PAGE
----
Double Your Ninja, Double Your Fun

I don’t think that will ever win any awards as an advertising jingle, but it’s a good enough motto to live by.

Izuna 2 certainly tries to live by it, and I’m trying to decide whether that’s a good thing or not.

Only controlling one character in the first Izuna had a couple of drawbacks, the biggest one being that, if you got killed in a dungeon, you lost everything you had in inventory.

There was also a slightly more subtle problem resulting from its system of weapon affinity.  See, the game rewarded you for always using the same weapon – the longer you had something equipped and were using it to hit things, the better you got with it.  You could, at least according to the manual, transfer affinity from one weapon to another by using a talisman, but I never figured out how to do it.

Unfortunately, this also meant that I had to pass up all the assorted bane-type weapons I found in later dungeons – bane weapons being those that were weaker against most critter types but strong against one particular one.  It was better just to keep an all-around-average sword equipped.

Izuna 2 introduces the idea that you’re going to bring a partner with you into dungeons – not that you’ll be controlling them both at once, but you can switch who you’re controlling and if the character you’re controlling gets killed the other automatically comes into play.

This has a lot of potential.  First, it means that one “oops, I was trying to run away from monsters and ran in to some other monsters” isn’t necessarily a crushing defeat.  Since “oops, I was trying to run away from monsters and ran in to some other monsters” was my normal death in the first game, this is a Good Thing.  When Izuna hits the deck, I’ve got someone there to carry on – or, at least, use an escape item before both characters eat dirt.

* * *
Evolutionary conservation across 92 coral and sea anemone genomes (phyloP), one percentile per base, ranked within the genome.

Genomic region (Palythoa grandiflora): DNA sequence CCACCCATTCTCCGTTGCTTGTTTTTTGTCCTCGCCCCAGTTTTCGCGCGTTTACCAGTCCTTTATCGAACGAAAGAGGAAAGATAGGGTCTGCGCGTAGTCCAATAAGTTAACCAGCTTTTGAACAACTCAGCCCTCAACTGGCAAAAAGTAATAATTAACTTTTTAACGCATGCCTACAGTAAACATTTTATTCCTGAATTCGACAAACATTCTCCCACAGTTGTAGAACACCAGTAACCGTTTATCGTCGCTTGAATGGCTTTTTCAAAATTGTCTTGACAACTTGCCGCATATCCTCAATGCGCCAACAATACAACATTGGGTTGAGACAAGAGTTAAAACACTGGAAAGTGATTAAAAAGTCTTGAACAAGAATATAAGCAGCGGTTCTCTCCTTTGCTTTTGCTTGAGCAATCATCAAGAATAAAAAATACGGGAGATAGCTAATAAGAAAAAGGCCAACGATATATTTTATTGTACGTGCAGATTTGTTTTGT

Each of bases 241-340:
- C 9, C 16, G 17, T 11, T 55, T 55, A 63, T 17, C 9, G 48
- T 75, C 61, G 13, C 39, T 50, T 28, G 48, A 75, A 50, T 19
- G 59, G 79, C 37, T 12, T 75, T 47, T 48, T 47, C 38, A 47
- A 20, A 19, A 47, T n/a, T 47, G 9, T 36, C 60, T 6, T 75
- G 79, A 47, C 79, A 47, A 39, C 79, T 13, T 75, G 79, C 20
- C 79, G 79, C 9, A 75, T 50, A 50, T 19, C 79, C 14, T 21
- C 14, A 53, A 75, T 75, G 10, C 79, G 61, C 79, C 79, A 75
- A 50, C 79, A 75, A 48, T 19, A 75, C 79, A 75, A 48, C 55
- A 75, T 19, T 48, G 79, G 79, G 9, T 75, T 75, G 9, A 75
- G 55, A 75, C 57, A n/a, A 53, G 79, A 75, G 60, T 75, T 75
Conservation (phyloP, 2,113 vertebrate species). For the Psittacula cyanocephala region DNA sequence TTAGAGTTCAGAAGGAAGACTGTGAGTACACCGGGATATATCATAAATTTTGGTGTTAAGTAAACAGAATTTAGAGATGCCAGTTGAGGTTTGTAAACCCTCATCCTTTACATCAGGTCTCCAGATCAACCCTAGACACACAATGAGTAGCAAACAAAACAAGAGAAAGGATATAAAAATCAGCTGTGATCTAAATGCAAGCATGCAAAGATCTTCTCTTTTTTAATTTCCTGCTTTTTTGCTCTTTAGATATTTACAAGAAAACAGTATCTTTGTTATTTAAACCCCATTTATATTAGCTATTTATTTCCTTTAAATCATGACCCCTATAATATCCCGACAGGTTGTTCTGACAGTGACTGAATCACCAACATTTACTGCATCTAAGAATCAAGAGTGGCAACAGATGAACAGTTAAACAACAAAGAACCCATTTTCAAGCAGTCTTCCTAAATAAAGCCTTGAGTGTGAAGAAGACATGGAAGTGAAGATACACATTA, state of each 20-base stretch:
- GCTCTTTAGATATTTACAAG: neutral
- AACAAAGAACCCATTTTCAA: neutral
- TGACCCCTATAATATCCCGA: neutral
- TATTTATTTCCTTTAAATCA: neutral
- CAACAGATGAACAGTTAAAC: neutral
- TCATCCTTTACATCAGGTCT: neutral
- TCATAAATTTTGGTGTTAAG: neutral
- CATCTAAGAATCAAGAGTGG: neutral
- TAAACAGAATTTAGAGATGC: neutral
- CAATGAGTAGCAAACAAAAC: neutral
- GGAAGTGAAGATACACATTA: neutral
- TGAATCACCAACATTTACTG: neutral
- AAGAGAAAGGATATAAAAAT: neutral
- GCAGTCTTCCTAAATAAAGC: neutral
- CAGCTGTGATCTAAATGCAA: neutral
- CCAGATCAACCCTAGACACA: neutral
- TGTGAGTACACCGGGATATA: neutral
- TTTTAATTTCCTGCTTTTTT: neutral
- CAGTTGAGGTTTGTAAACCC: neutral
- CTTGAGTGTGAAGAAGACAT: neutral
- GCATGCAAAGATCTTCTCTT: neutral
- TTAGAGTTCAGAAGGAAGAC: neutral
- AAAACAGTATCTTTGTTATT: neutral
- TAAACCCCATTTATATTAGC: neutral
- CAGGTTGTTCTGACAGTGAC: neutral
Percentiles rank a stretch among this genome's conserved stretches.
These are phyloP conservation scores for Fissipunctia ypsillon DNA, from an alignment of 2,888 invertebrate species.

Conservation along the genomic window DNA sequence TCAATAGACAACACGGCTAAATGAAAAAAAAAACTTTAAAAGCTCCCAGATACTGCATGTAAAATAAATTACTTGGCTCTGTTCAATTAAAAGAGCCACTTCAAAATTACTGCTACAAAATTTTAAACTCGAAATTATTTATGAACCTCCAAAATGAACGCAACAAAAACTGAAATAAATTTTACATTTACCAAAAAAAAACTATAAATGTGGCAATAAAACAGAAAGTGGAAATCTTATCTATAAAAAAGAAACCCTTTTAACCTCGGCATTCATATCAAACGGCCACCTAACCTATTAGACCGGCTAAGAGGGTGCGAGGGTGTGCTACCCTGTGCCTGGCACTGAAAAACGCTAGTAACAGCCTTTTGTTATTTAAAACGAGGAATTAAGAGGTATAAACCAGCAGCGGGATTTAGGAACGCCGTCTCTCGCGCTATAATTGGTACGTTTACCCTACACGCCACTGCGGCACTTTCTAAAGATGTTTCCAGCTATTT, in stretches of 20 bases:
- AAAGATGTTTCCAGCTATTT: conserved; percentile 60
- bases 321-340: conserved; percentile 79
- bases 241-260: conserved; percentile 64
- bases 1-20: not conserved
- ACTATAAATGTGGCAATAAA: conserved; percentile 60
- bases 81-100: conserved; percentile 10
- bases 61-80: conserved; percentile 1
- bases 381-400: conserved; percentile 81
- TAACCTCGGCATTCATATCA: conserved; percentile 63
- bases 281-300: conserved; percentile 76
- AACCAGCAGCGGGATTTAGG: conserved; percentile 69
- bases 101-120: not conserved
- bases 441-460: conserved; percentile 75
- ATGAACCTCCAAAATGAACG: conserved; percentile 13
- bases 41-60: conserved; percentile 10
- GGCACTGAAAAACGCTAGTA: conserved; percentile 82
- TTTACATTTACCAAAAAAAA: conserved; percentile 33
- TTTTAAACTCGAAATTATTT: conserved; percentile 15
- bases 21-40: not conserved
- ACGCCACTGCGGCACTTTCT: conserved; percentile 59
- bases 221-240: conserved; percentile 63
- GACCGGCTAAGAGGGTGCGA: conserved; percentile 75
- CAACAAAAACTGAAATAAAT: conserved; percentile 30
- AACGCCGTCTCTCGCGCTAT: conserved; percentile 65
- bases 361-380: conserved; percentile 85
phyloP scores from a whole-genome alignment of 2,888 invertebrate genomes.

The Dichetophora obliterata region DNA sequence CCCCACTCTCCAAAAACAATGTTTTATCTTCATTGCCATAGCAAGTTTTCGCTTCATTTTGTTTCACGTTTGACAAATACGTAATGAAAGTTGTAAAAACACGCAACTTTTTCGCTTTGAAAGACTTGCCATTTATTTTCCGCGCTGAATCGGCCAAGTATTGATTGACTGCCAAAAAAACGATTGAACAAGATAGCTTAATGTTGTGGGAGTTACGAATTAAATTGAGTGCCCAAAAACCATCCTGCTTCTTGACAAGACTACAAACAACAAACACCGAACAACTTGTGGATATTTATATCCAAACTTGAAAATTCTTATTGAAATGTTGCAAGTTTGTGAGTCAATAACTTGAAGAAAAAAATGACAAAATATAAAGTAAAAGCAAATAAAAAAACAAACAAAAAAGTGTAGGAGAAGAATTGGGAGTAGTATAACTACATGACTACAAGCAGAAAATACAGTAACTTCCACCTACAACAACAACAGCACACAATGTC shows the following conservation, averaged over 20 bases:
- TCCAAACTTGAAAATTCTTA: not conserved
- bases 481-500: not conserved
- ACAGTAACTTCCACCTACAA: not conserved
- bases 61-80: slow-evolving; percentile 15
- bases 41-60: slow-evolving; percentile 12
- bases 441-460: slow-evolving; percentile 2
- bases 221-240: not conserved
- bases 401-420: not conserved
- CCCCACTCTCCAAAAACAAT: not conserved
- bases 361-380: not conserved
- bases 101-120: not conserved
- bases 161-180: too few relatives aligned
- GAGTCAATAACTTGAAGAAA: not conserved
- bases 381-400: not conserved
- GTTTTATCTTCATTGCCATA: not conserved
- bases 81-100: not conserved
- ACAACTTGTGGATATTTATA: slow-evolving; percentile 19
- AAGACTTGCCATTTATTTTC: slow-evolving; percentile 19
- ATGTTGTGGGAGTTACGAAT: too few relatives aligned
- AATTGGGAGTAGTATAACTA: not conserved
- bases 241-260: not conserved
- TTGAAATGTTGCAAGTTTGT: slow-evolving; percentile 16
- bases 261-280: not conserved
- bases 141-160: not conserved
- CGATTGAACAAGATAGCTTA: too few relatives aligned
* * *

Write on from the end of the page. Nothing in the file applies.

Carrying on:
AND it means that I can give the “backup” character a bane weapon, switch to that character whenever I’m fighting something of the appropriate type, and get the double benefits of high weapon affinity and enhanced damage from the bane weapon.

Also, as long as both characters are still alive, they are charging a “tag attack gauge”, and when that fills you can perform pair attacks that hit everything in the room for, as the kids say, MASSIVE DAMAGE.

I quite like the pair attacks.  They’ve got a little animation sequence associated with them – Izuna 2 really does raise the bar over the first game in terms of art – and they’re flashy.  Flashy is fun.

On the other hand, the two-ninjas-one-dungeon approach does have a big drawback: only the character actually in use at any given time gets experience.  The backup character just kind of follows you around without learning anything from it, which is really pretty unusual for RPGs.  Usually, your “B” team gets at least a little experience so they’re not completely useless if you decide to switch them in.

So, if you want to use both characters and actually have the second one be worth half a darn when you’re using them, you have to level them individually – pretty rough considering that the original Izuna already had a ton of grinding and you were only leveling one character.

Your characters also all share the same amount of inventory space, which is a very harsh constraint.  You get twenty inventory slots total, which includes both equipped items and general inventory, so if your backup character has one weapon and one defensive item, that’s two less pieces of loot you can pick up in the current dungeon.

I think the only sane thing to do is to pick one backup character and try to keep them roughly level-equivalent, while leaving the rest of the backup characters back in the caravan.  It’s a shame – I’m deliberately passing up the chance to have a ninja maid tag along – but it’s much less painful than trying to keep everyone up to par.

This entry was posted in nds, videogames. Bookmark the permalink.

Leave a Reply

Fill in your details below or click an icon to log in: Logo

You are commenting using your account. Log Out /  Change )

Google photo

You are commenting using your Google account. Log Out /  Change )

Twitter picture

You are commenting using your Twitter account. Log Out /  Change )

Facebook photo

You are commenting using your Facebook account. Log Out /  Change )

Connecting to %s

This site uses Akismet to reduce spam. Learn how your comment data is processed.